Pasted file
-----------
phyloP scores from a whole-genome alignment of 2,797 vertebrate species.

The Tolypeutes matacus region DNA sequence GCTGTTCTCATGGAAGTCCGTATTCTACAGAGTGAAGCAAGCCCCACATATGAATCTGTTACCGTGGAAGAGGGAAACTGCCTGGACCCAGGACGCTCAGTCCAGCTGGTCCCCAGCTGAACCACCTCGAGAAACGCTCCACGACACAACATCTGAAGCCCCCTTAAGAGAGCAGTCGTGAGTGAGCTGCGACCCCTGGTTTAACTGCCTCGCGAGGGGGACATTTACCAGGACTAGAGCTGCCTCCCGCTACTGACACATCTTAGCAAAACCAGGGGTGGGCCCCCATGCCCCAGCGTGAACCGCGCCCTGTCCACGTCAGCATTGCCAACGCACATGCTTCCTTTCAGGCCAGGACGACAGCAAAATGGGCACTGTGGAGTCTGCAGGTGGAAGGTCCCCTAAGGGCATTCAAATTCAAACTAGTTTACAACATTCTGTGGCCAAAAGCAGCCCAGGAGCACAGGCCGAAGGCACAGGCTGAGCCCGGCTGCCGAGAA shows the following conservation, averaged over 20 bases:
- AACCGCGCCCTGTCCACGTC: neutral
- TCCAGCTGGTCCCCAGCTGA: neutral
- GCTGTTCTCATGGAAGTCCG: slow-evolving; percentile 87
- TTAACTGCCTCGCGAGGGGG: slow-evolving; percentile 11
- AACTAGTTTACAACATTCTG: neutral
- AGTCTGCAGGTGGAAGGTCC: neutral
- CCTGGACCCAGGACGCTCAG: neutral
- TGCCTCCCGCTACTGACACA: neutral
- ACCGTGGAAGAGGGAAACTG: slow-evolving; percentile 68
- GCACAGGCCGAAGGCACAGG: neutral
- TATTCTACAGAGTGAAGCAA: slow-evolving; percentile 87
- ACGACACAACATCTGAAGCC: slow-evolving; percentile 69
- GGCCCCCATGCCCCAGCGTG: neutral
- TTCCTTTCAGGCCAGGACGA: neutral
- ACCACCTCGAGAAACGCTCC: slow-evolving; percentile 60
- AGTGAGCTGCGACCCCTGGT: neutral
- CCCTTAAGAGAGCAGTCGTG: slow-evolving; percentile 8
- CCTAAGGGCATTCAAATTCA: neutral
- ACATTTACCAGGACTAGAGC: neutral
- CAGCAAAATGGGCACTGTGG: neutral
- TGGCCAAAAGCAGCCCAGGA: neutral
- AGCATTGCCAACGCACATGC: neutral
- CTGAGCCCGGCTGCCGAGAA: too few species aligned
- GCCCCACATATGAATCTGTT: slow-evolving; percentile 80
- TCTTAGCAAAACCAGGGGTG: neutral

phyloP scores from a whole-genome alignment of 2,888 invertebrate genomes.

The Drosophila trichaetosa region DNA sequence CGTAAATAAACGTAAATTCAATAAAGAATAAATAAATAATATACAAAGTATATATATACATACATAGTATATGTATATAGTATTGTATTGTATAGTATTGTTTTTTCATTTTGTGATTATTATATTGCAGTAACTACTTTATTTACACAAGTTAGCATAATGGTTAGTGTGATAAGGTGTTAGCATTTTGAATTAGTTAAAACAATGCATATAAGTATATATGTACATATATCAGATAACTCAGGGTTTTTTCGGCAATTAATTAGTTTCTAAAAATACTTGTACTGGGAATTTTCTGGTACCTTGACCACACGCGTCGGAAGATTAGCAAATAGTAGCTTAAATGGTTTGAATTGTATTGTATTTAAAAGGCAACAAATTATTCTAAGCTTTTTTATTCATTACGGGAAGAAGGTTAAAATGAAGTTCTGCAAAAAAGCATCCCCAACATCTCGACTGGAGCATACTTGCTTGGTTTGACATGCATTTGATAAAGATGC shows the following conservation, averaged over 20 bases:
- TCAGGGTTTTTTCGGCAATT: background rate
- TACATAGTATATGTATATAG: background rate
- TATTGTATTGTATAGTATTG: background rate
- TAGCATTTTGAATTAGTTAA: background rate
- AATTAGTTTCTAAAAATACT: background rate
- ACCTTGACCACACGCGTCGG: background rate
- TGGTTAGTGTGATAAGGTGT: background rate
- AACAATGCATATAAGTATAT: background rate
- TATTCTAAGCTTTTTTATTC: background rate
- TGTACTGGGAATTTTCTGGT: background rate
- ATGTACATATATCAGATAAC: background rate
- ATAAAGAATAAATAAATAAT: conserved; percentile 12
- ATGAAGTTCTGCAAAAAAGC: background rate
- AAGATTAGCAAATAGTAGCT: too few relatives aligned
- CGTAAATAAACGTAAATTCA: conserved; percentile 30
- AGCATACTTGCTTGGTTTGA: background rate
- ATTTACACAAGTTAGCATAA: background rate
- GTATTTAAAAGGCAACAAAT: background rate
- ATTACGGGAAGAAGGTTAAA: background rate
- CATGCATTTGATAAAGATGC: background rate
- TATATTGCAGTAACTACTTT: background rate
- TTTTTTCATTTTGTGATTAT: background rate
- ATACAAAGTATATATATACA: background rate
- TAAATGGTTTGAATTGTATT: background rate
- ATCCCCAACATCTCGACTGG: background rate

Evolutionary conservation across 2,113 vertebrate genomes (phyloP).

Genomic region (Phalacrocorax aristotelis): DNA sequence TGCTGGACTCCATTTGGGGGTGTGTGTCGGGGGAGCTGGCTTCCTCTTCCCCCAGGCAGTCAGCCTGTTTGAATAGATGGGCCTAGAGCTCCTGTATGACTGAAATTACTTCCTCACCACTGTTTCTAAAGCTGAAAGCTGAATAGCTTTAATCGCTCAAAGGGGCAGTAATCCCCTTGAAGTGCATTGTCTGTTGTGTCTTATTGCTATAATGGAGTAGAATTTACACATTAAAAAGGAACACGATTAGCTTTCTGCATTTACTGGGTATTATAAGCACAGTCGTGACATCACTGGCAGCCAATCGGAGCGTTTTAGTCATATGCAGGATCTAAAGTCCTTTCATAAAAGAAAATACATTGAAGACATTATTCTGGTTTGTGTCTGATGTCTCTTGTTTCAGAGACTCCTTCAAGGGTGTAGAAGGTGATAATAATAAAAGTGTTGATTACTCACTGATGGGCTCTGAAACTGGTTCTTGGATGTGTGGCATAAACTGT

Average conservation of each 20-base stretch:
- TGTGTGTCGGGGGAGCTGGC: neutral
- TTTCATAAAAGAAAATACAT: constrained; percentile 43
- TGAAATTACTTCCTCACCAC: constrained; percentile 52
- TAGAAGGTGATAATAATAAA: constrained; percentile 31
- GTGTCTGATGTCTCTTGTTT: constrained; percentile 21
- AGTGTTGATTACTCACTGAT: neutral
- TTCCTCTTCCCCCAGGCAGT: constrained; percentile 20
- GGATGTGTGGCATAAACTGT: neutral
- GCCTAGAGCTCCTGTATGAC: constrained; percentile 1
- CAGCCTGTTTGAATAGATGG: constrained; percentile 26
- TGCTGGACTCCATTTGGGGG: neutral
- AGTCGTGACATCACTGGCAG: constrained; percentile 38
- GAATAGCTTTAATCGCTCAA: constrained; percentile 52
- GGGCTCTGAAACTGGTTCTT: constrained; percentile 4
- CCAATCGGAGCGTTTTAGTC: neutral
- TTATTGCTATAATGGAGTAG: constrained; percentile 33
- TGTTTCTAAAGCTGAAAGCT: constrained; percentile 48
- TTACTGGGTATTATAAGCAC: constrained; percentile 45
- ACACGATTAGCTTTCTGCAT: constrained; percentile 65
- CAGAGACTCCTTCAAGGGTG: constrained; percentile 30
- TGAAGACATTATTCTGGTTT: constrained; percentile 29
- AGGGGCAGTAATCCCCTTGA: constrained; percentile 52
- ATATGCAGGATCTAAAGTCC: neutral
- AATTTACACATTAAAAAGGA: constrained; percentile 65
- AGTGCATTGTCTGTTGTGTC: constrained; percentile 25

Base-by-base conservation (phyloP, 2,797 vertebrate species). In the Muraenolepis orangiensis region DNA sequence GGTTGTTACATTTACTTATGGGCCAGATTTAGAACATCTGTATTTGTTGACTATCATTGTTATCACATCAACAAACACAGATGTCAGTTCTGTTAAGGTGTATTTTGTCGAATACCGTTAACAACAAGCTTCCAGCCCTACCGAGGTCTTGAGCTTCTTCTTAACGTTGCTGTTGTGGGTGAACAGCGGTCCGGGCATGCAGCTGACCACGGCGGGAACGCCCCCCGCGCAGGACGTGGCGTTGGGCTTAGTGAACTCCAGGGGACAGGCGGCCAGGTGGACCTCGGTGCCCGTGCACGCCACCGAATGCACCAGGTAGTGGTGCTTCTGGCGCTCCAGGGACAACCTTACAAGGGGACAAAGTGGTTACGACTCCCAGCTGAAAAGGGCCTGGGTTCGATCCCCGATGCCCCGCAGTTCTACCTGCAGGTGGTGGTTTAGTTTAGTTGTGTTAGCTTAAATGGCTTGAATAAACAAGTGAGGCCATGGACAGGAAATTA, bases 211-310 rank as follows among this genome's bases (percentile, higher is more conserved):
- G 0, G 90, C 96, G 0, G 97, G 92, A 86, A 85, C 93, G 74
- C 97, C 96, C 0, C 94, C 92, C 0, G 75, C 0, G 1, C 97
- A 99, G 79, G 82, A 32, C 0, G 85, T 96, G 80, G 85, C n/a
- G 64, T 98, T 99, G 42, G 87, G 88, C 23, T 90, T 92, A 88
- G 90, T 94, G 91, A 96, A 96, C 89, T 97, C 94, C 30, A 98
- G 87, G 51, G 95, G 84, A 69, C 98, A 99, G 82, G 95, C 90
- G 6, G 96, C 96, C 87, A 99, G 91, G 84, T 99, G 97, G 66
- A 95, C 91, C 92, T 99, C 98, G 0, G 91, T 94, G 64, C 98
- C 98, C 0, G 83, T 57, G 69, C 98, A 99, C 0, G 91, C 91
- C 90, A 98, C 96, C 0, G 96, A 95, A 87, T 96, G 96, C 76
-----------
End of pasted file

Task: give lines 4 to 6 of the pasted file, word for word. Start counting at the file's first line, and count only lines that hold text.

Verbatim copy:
- TCCAGCTGGTCCCCAGCTGA: neutral
- GCTGTTCTCATGGAAGTCCG: slow-evolving; percentile 87
- TTAACTGCCTCGCGAGGGGG: slow-evolving; percentile 11